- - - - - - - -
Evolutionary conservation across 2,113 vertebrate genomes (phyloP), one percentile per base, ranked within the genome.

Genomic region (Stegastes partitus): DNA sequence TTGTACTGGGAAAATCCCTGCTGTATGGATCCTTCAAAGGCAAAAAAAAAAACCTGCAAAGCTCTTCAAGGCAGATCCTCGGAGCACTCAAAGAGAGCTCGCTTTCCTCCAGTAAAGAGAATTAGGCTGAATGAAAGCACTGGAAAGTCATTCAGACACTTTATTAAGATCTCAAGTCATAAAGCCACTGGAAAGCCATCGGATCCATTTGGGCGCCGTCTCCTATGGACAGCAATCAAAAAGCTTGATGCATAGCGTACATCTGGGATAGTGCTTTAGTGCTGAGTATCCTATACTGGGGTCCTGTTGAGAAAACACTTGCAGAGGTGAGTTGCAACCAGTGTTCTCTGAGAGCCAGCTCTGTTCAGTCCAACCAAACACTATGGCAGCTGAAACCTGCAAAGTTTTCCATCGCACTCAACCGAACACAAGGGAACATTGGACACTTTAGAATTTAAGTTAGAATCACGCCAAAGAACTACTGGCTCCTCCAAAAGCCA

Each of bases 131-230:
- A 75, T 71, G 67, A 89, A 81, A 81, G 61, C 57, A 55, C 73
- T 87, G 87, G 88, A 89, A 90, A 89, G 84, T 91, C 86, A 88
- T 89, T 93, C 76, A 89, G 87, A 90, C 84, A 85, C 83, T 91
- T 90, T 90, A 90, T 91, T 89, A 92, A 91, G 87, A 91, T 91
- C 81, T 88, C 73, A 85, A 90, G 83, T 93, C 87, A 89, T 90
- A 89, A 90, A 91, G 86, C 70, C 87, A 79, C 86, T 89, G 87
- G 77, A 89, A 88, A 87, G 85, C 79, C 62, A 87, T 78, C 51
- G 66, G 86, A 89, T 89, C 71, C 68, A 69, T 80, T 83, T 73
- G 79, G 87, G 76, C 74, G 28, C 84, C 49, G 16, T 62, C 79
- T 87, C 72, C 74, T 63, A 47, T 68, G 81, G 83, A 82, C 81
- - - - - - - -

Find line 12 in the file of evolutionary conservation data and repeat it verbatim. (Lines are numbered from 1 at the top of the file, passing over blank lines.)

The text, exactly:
- G 79, G 87, G 76, C 74, G 28, C 84, C 49, G 16, T 62, C 79